The islands of Bombay, Salsette, and Trombay expose basalts and associated rocks belonging to the Upper Deccan group, probably of Tertiary age. The basalts dip 10°–20°W. throughout the area. Interbedded with the basalts are sediments mainly of tuffaceous origin and in part deposited in fresh water, and relatively small extrusives and intrusives of highly mafic rocks (monchiquite, ankaramite, oceanite) and of felsic rocks (rhyodacites, rhyolites). Previous work in the area is summarized.
Petrographic descriptions of the prevailing rock types and nine new chemical analyses are given. Sixty-four analyses of Deccan rocks taken from the literature are reviewed. Averages are calculated for the Deccan basalts and for the Upper and Lower Deccan groups. The analyses are plotted on four types of chemical diagrams. Like many basaltic rock suites, the Deccan province shows an initial stage of iron enrichment, followed by dominant alkali enrichment. The average Deccan basalt has somewhat more FeO and less Al2O3 and MgO than most tholeiitic basalts.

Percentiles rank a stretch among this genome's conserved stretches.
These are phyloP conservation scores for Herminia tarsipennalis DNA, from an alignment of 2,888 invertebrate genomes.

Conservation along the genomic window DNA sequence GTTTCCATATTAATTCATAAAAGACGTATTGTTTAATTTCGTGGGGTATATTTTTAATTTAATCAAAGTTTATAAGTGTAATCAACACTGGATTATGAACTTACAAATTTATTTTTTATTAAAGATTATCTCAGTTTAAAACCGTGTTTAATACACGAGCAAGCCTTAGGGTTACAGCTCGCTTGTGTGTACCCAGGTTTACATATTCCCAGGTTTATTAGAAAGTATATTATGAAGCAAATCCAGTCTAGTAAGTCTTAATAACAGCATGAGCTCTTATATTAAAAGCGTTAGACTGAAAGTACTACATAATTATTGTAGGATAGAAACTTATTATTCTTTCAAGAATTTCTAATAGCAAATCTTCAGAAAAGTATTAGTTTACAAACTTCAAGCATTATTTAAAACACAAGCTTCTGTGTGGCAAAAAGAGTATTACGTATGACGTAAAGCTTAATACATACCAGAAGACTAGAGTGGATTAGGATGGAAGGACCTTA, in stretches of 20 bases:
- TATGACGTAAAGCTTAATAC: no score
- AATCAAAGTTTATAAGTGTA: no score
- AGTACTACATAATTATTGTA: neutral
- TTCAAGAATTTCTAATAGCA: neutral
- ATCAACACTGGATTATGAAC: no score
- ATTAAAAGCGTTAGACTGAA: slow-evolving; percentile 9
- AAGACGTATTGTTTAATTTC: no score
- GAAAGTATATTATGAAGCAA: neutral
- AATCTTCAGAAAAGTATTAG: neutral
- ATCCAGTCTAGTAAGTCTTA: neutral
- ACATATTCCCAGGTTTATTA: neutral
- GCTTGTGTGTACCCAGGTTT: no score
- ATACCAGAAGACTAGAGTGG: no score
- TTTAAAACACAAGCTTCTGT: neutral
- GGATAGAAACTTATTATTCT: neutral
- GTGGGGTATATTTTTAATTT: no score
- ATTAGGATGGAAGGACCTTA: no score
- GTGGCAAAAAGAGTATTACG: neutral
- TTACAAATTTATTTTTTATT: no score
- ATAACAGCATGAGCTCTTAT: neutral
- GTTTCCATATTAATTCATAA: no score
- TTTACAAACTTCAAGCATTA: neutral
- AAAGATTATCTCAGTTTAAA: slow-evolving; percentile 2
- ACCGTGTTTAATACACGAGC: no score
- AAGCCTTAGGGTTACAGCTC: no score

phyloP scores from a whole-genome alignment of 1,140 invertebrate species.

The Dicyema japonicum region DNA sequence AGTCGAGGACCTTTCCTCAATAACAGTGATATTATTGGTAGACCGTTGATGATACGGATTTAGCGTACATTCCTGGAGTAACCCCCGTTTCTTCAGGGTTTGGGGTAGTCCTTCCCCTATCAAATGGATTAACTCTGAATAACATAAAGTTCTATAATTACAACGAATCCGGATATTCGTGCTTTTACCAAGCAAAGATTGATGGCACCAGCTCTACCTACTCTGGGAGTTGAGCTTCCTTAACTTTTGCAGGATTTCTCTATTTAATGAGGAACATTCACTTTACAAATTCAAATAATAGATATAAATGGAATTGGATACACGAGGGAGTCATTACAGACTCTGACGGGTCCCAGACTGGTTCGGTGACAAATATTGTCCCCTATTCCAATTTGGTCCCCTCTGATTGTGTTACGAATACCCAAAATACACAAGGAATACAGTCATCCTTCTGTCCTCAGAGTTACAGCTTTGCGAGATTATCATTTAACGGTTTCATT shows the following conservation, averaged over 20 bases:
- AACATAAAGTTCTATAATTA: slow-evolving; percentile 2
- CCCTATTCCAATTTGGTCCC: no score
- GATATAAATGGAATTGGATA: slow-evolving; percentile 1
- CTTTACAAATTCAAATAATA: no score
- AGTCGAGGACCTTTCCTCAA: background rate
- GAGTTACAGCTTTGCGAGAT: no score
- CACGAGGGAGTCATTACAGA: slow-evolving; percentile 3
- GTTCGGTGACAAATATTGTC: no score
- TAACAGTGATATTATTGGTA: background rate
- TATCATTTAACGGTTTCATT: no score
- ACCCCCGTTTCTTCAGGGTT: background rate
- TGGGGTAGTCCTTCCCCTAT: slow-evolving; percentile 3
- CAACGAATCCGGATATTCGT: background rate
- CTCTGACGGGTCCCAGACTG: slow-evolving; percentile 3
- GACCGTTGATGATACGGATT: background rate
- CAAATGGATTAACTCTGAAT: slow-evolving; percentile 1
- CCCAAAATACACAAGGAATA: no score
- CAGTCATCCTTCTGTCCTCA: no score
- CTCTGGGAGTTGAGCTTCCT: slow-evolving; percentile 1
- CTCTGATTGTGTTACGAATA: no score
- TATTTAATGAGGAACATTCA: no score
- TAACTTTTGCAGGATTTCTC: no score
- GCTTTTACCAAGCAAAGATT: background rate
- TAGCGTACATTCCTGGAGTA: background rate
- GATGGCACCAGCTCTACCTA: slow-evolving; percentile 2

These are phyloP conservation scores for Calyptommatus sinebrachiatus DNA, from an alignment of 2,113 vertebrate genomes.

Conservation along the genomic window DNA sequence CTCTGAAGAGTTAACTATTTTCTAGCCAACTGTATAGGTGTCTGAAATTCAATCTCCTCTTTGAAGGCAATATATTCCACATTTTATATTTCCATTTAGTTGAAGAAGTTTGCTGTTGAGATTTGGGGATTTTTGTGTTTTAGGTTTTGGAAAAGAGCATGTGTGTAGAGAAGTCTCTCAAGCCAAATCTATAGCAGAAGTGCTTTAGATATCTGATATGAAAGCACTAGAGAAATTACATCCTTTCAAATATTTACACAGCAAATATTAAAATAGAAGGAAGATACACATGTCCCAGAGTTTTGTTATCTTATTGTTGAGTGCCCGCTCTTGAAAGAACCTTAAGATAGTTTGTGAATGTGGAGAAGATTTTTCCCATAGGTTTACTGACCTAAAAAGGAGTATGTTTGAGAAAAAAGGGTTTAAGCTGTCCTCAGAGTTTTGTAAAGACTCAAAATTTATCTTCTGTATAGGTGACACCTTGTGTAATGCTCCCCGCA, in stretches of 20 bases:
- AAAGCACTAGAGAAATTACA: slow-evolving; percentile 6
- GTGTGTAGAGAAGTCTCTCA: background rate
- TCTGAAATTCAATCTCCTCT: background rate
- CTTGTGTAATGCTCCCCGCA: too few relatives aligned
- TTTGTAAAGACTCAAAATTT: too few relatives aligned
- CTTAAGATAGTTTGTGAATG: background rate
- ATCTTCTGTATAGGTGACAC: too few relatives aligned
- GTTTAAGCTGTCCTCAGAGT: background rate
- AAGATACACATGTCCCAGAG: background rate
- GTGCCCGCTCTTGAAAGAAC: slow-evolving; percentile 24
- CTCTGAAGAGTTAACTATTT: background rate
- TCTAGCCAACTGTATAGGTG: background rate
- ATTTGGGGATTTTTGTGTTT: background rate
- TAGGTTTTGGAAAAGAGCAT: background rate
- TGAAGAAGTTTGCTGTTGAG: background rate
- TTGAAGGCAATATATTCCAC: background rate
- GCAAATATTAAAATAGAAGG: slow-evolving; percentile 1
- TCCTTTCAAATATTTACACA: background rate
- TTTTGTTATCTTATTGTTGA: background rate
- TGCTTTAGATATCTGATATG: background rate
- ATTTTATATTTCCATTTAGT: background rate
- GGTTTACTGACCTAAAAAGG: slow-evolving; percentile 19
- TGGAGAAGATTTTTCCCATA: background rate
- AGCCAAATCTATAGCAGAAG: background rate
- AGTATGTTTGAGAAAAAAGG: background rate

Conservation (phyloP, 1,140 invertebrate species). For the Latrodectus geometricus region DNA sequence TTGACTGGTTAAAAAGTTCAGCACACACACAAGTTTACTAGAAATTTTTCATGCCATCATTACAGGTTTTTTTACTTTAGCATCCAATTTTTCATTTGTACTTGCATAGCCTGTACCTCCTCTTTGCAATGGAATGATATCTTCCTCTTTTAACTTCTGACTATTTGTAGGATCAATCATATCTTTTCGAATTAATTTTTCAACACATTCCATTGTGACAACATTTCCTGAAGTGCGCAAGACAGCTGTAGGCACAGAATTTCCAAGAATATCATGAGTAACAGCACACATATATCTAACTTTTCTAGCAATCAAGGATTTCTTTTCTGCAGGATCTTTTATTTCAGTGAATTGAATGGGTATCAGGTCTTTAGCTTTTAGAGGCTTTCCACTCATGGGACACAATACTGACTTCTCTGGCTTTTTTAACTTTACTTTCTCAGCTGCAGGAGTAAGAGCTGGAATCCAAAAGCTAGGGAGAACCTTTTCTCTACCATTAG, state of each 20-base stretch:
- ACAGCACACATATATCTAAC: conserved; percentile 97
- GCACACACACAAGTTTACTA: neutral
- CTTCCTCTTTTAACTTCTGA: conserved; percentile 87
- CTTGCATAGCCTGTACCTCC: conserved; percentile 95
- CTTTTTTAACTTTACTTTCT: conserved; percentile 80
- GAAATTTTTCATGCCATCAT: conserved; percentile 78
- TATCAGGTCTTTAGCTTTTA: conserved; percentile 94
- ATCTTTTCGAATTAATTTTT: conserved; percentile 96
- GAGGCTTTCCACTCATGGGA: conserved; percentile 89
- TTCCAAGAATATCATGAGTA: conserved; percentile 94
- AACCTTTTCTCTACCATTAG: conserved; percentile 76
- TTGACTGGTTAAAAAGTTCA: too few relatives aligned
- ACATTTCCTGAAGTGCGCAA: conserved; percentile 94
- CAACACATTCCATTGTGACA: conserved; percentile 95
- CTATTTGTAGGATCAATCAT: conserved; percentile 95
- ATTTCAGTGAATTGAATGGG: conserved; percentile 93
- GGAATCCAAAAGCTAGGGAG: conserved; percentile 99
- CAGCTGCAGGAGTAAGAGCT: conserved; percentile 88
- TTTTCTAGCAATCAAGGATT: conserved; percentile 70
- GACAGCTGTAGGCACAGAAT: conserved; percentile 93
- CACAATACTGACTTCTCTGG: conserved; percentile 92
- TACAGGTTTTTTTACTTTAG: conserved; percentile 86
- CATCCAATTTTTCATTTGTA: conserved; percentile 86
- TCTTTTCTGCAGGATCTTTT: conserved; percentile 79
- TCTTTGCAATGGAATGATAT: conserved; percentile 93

The absence or scarcity of pigeonite in Deccan basalts is attributed to the chemical characteristics of the magma and rapid cooling with incomplete crystallization of the basalts. The felsic rocks are believed to represent differentiates of the basaltic magma, produced by crystal fractionation and diffusion of volatiles. Magmatic differentiation was directed initially toward a rhyodacitic residuum and only in the final stages toward rhyolitic melts with more K2O than Na2O.